Saturday, 5 March 2016

The fallacy of self-organising teams

"The best architectures, requirements, and designs emerge from self-organising teams” - Agile Manifesto

I respect the intent of this line from the Agile Manifesto but in my many years of experience in Agile teams I've noticed a common theme.  Yes teams need to self-organise but they always need a leader and teams rarely self-organise without this leadership.

For example...


  • Its natural for techies to scope creep through sheer enthusiasm (or perhaps just taking their eye off the prize) and it's not always obvious to a non-technical product owner when this is happening.
  • Don't expect "the team" to pick up individuals who aren't performing or perhaps are forgetting all of the agreements in the definitions of done.


I've always felt that someone in the team (I'm talking technically here) need to understand the direction they are taking and on occasion be a bit grumpy when they deviate from this.   Yes architecture can evolve but doesn't it help to have someone have some idea of where they are trying to go? 

I've just not seen teams do this naturally without prompt and that's why in a lot of teams there is some level of seniority - perhaps an architect or lead developer.  As much as the manifesto would like everyone to be equal in an Agile team, back in the real world someone needs to stand up and show some leadership qualities.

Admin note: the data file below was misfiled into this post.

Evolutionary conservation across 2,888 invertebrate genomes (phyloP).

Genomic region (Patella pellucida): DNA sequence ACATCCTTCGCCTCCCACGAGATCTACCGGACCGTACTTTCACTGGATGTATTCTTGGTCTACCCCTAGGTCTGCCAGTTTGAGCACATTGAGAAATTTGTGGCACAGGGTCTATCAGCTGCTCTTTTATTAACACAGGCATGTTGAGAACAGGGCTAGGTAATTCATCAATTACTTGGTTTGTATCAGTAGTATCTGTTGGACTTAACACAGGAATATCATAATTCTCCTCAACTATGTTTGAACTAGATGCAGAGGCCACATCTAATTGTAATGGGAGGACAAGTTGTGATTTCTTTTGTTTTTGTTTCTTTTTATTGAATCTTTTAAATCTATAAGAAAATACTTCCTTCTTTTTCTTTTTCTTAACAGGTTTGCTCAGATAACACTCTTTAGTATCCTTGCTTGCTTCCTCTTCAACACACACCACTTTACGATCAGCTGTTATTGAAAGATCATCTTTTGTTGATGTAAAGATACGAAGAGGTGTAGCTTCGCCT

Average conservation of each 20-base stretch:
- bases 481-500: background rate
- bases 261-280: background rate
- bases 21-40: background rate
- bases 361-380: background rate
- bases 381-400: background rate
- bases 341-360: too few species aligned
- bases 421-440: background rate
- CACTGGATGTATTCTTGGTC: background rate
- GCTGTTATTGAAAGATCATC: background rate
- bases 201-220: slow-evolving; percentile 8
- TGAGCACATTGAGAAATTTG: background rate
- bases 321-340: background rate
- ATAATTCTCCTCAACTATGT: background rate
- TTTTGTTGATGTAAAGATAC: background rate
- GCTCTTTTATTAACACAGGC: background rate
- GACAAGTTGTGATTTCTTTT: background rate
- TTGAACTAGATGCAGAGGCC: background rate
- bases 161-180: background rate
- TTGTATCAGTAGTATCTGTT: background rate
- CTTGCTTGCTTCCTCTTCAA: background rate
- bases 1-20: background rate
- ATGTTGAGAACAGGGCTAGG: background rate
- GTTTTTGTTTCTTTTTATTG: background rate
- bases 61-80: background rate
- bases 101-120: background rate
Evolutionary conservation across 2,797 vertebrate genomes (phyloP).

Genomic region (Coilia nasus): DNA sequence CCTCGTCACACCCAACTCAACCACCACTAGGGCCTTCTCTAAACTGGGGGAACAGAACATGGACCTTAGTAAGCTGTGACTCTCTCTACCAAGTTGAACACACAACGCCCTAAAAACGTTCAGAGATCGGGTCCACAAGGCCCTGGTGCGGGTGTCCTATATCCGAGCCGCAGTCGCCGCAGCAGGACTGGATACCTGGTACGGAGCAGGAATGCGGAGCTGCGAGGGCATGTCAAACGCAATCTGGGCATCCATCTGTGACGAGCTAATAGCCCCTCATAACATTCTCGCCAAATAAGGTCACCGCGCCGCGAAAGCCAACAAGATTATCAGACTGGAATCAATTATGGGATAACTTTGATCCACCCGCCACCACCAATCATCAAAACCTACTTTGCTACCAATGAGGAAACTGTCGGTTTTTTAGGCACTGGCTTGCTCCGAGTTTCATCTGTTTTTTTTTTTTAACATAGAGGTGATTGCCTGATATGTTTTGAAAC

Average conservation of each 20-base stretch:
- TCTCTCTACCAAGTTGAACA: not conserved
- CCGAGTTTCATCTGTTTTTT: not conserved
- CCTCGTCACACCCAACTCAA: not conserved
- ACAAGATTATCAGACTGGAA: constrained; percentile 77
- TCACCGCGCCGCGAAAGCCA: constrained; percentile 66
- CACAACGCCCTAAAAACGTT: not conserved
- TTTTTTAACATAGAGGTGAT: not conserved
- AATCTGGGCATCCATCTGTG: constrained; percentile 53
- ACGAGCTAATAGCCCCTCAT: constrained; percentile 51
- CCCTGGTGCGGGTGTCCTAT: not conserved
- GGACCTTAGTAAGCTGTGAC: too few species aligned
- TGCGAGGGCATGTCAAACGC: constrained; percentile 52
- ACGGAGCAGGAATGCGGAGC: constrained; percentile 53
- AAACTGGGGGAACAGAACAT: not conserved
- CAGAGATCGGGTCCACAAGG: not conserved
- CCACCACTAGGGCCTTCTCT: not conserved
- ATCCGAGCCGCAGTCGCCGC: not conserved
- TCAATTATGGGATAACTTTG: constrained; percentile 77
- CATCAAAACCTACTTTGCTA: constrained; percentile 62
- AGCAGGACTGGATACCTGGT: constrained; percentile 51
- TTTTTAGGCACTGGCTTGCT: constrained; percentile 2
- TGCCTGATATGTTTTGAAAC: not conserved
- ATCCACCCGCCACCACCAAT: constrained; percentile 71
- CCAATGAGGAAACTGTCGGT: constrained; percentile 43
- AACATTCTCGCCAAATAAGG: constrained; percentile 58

Perhaps this is symptomatic of having always worked for large enterprises.  The culture of Agile is evolving in this types of places and that takes time.

Its the same with DevOps.  Sticking a load of devs together with a load of infrastructure people together in a room and expecting them to instantly bond and start hugging each other is just not going to happen.  Sometime you need someone to lead from the front and (to begin with at least) TELL them what to do.

Of course, the easiest way NOT to influence someone's thinking is to tell them how to do their job - you have to make them think its their idea.

I catch myself from time to time telling and slap myself on the wrist.  Sometimes, even if I know they are doing the wrong thing you just need to let them get on with it - some people need to learn through failure.  Saying "I told you so" afterwards isn't going to win you any friends either.

Not to say I don't make mistakes myself.  Of course I do but then I'm happy to put my hands up, admit it and learn from it (which is what Agile is about after all).

Certainly our DevOps movement has been top-down rather than down-up as most purists would be prefer and would be interested to hear if this is the same experience in your organisation?

1 comment:

  1. very nice writeup on devops , your way of explanation is good..

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